Josie, 33, is a horticulturist and garden designer with a difference; she embodies the DIY aesthetic of punk, rather than stuffier formal garden design. She is a passionate advocate of seedbombing, saying that the small balls of seed-filled mud “can make ugly, forgotten land beautiful and useful again, restore plant and wildlife populations, nourish and feed the soil, people and animals, bring communities together, educate, and, importantly, bring joy.”

The concept of seedbombing comes from an ancient Japanese practice, tschui dango (‘earth dumplings’), which was revived by a visionary 20th century microbiologist and farmer, Masanobu Fukuoka, who “greened-up” ravaged land all over the world via seedbombing.

“He believed that mother nature takes care of the seeds we sow and decides which crops to provide us with, like a process of natural selection,” says Josie. She also cites New York’s Green Guerilla gardeners, who began the guerilla gardening movement in 1973 when a woman called Liz Christy gathered friends and neighbours to clear out a vacant lot and create a vibrant community garden in the space.

“The Green Guerillas have beautified many desolate spots around the city and still operate today,” says Josie. “Their mission is to bring the people together to create and educate through community gardens.”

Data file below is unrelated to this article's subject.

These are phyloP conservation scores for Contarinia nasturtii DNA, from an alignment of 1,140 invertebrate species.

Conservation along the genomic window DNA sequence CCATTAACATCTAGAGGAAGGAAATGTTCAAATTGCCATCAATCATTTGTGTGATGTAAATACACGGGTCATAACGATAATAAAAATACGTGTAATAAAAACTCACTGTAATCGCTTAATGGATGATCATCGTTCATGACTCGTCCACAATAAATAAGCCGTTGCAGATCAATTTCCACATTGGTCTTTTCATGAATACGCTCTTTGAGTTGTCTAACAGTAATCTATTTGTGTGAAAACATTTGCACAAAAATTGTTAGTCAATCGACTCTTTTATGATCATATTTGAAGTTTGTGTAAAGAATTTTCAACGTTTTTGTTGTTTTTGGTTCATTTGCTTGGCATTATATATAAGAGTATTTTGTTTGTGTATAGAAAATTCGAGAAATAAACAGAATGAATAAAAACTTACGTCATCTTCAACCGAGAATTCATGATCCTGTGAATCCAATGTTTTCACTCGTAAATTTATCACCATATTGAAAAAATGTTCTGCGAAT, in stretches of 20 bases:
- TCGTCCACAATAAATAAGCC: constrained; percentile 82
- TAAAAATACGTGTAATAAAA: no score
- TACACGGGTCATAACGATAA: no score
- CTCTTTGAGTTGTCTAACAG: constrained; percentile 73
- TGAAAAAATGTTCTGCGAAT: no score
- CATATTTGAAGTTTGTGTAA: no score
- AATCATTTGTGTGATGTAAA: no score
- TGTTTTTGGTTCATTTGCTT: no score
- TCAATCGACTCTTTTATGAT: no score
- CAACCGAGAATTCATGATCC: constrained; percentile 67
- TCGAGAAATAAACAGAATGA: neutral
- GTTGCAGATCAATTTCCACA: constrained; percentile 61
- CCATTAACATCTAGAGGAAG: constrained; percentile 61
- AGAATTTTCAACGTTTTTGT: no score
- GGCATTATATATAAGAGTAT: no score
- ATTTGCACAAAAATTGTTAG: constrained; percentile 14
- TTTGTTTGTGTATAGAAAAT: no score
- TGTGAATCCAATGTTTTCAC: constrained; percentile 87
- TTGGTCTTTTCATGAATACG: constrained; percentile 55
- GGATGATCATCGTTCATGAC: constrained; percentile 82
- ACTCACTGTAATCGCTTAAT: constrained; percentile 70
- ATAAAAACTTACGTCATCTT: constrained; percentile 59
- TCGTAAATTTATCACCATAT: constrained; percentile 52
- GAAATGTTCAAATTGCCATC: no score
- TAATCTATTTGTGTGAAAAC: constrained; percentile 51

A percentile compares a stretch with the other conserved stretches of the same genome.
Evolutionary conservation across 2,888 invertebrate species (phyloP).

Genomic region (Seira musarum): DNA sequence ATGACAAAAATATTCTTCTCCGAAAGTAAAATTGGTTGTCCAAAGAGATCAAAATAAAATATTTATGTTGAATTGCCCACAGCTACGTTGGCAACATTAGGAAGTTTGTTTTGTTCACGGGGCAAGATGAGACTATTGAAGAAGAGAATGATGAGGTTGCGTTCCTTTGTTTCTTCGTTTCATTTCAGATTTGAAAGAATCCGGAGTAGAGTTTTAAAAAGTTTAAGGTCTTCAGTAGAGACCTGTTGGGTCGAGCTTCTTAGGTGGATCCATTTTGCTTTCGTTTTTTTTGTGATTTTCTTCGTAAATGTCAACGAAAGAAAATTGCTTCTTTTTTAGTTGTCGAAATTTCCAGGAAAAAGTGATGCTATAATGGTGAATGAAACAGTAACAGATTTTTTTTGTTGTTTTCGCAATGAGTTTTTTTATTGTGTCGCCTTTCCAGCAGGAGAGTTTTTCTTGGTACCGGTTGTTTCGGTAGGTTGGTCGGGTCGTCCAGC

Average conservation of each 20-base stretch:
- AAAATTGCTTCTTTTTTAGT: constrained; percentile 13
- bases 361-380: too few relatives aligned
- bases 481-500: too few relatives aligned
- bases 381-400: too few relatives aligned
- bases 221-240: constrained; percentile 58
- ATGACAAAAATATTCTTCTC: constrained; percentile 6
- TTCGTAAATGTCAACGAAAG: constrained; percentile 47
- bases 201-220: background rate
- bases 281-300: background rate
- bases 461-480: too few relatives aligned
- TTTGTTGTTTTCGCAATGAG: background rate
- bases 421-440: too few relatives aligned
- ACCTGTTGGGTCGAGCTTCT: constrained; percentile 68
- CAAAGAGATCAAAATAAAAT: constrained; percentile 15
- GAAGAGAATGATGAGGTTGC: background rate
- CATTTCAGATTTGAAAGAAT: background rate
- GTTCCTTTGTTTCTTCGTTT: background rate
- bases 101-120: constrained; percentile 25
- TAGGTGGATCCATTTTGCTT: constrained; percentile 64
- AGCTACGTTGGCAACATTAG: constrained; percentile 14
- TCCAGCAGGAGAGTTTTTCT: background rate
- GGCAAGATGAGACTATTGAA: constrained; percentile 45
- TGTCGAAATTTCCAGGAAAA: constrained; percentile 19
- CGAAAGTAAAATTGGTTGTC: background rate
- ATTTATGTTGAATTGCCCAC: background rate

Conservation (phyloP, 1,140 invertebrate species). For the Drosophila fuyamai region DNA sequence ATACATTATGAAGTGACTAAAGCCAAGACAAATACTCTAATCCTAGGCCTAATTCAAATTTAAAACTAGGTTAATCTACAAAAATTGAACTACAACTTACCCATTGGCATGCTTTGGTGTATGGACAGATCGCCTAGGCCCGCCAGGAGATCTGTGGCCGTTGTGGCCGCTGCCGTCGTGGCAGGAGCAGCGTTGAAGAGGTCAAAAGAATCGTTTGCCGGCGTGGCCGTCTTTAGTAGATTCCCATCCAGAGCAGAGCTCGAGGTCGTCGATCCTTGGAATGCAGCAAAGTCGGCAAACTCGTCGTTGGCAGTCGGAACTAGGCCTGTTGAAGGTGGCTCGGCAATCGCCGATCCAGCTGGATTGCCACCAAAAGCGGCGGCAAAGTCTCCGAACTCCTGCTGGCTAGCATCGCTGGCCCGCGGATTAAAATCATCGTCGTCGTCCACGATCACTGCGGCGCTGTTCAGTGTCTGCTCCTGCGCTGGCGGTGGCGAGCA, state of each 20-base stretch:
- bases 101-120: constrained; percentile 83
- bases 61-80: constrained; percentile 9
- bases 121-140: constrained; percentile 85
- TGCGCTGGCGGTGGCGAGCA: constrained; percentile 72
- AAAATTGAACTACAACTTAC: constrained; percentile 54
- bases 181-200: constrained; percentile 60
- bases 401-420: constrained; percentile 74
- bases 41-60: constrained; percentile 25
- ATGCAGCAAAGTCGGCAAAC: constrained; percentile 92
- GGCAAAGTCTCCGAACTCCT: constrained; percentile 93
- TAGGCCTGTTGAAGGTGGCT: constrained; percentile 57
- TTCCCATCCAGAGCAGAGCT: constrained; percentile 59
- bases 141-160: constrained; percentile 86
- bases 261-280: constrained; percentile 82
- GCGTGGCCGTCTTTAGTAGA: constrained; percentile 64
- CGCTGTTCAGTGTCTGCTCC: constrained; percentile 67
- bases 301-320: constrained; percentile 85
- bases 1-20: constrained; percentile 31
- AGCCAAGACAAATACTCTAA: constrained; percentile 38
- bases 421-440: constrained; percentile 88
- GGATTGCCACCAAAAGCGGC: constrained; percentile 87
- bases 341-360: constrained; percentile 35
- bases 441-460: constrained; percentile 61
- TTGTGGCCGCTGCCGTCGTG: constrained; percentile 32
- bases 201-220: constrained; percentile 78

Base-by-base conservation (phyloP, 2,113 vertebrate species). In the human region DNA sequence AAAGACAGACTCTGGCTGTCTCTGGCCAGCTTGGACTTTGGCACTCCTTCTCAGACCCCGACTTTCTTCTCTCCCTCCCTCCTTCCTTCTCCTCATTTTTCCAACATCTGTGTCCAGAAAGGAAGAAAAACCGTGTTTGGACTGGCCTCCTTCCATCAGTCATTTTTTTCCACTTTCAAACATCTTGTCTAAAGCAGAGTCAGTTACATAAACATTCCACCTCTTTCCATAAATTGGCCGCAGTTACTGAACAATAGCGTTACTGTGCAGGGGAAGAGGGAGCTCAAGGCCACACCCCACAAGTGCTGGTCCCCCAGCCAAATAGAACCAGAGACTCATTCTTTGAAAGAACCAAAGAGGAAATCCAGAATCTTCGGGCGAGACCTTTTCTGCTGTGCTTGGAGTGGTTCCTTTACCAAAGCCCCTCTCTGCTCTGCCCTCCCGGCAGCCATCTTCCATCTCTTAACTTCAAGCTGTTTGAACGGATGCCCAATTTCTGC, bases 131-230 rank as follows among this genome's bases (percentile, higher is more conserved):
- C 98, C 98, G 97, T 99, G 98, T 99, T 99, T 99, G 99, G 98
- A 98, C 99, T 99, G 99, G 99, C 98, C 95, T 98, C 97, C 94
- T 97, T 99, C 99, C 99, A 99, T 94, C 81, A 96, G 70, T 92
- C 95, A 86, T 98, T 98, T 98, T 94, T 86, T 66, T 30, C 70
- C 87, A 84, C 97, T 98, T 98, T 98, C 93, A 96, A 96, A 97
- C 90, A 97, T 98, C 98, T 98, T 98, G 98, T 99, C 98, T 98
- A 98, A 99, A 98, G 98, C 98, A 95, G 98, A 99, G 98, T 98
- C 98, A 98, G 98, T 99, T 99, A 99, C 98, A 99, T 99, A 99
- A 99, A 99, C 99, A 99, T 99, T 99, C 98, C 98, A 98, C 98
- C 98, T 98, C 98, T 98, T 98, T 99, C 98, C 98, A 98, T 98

Josie’s upbringing instilled in her a love of nature and the “magic of propagating” plants from seeds and cuttings. Growing up on a bus from the age of three, she travelled around festivals like Stonehenge and Glastonbury with her parents and four siblings, and was home-educated. The family earned their living by busking — they played a lot of traditional Irish folk music — and lived off the land when they weren’t travelling. “There is an Irish connection on my dad’s side,” she says. “He taught us to play the tin whistle when we were very young.”

The Jeffery family also travelled with circuses and stayed in rural communes where they grew their own food, before settling on land in Wales in 1991. “I became interested in horticulture during childhood,” she says. “My family and I used to forage for wild foods when we were travelling around Europe. I remember stuff like picking wild garlic and making nettle soup.”